It was only natural then that, on August 13, 1989, an official from the West German Embassy in Budapest should call Father Imre with a desperate plea. Could he provide "humanitarian assistance to the influx of refugees from East Germany"? Taking advantage of the fact that they could travel to Hungary without a visa, thousands of these refugees had come to Budapest as "vacationers," with the goal of fleeing to the West. "Yes, of course," Father Imre replied. He set up a tent city in the courtyard of the Holy Family Church and scrounged trailers for a larger camp in the park across from the church.
When word got back to East Germany that those who had journeyed to Hungary were being sheltered and fed, the flow of tourists - turned refugees swelled into the thousands. Soon Father Imre and his helpers were sheltering nearly 50,000 East Germans. The Hungarian government decided to allow the refugees to cross into Austria defying a treaty with East Germany forbidding it. Finally, on September 10, Budapest let the East Germans into Austria. The Berlin Wall had been rendered meaningless. Two months later it came down.
West German Foreign Minister Hans Dietrich Genscher came to Budapest and presented Father Imre with the Commander's Cross, the highest honor Germany can bestow on a foreigner. "You were the one who took the first stone out of the Berlin Wall," said Genscher.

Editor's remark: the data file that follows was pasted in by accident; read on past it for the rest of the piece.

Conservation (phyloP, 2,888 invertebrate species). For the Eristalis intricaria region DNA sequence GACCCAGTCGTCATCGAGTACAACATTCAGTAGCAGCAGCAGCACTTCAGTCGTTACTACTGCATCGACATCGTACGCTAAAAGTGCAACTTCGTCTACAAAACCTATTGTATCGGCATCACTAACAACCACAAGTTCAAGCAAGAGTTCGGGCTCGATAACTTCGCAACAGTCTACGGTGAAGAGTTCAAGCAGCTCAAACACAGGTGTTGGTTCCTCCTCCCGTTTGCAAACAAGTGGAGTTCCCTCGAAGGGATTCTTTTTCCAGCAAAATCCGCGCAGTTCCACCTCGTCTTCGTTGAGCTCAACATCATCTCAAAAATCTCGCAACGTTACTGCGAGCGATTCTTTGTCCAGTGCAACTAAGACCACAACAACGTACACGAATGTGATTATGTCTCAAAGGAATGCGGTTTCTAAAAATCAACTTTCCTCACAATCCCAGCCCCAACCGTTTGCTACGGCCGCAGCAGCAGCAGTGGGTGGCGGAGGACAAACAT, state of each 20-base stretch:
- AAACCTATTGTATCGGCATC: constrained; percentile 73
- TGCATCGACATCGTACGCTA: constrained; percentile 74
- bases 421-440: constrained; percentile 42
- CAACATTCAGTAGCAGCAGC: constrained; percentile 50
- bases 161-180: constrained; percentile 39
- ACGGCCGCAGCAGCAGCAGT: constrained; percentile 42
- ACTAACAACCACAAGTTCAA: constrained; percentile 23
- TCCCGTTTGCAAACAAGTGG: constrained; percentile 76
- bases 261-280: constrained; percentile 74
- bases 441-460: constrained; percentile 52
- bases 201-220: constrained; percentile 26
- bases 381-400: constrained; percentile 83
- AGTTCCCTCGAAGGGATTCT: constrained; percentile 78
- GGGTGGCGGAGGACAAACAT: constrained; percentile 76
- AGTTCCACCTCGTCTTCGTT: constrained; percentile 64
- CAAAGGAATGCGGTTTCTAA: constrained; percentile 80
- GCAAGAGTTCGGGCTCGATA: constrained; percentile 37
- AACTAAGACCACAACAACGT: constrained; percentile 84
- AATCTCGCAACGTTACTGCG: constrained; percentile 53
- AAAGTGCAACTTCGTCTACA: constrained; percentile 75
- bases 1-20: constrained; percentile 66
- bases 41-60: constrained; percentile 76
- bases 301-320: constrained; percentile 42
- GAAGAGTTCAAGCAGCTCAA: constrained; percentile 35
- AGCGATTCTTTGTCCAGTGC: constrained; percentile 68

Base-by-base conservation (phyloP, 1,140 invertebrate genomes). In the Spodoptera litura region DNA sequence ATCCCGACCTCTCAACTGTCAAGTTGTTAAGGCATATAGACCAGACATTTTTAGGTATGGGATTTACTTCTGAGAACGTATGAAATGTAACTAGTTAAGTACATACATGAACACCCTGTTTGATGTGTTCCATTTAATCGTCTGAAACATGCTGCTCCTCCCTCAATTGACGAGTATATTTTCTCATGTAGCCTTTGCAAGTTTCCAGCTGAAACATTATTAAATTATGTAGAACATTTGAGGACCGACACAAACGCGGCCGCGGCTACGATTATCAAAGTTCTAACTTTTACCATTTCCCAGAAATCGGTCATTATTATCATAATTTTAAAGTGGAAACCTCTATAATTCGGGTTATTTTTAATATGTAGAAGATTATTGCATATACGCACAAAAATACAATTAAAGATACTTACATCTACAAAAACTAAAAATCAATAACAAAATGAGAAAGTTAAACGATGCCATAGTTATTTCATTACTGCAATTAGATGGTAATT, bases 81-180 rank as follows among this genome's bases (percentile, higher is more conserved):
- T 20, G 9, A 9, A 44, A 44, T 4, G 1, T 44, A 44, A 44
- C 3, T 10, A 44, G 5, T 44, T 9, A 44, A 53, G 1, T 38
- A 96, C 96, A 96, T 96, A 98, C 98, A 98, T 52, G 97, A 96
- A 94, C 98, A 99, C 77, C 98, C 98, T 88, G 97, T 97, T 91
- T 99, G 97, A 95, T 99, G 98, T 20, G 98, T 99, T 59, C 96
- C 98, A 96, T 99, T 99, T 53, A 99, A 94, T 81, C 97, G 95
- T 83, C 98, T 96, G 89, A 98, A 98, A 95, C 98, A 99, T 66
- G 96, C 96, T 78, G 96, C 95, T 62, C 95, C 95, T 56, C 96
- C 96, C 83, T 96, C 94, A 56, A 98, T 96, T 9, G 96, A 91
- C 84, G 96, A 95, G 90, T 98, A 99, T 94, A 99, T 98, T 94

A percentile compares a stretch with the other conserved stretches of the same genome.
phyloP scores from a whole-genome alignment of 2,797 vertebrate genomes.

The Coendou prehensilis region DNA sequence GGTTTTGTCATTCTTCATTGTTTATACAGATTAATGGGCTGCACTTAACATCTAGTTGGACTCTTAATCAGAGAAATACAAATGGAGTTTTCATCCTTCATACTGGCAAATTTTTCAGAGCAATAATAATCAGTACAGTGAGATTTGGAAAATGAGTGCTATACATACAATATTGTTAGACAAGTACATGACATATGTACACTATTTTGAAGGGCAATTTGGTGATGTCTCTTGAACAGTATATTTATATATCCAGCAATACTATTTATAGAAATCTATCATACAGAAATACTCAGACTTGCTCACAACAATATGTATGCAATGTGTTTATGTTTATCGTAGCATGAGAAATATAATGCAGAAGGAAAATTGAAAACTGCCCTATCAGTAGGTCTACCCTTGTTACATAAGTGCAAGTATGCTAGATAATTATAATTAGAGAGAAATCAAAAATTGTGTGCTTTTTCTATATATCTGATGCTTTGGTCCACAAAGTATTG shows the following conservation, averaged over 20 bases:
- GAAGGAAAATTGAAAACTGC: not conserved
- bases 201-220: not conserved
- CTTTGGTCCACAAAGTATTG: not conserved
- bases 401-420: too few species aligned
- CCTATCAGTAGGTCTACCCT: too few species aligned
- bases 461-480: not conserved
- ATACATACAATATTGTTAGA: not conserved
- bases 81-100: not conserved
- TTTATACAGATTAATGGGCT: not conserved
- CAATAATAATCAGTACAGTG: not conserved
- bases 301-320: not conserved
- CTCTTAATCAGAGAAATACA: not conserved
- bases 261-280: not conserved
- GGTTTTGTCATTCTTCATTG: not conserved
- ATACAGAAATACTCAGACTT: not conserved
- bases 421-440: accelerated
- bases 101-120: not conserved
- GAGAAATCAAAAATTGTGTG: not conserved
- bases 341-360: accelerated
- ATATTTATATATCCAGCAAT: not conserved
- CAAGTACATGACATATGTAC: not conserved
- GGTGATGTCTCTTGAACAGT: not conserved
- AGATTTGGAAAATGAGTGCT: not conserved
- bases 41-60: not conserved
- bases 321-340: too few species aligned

As the Wall was collapsing in Germany, news came back from Romania that citizens there were ready to revolt against their despotic leaders. Father Imre and the MCS readied trucks loaded with relief supplies. When fighting broke out in the city of Timisoara on December 15, 1989, Father Imre was soon on his way with a 22-truck convoy.
As IN THE BIBLICAL MIRACLE of the loaves and the fishes, Father Imre's resources somehow expand to meet the growing needs of a fractured Europe and a Hungary struggling with the growing pains of a young democracy. His favorite maxim: "Don't brood; give."
An average of eight trailer trucks come into Hungary every week, bringing pharmaceuticals, medical supplies, food and clothing. With 40,000 volunteer workers - among them many high-ranking members of Hungary's reform government - millions of dollars in donations and endless good will, Father Imre makes it work. In all of Hungary, Maltese Charity has only 89 paid employees. Incredibly, Father Imre also remains a simple parish priest. He celebrates Mass every day and teaches church school. Sometimes he is torn between priestly duties and human emotions. He wishes he could visit his aged mother more often and struggles to remain patient when anyone stands in the way of his work. All the good he and his volunteers have done cannot appease a certain torment of soul that he cannot do more.
In the autumn of 1994, he was with a Maltese Charity group that was delivering food and medicine to a refugee shelter for Bosnian women and their children. One woman with two infants told Father Imre that her husband, fighting near Sarajevo, had no idea where she and the children were.
Two weeks later, Father Imre found the husband. When he told the tough young soldier that his family was safe in Hungary, the man wept, then put his rifle down and said, "Please, take me to them. I am finished with fighting."
The reunion was filled with happy tears and embraces, including, many for Father Imre. But even as his heart warmed
to the family reunited and he acknowledged that his efforts, have transformed the lives of millions, Father Imre found
Reader's Digest selected Father Imre Kozma as the magazine's 1996 European of the Year.
Reproduced with kind permission from (the July 1996 Asia Edition of) Readers Digest,and, also, with kind technical assistance from Greg (my younger brother).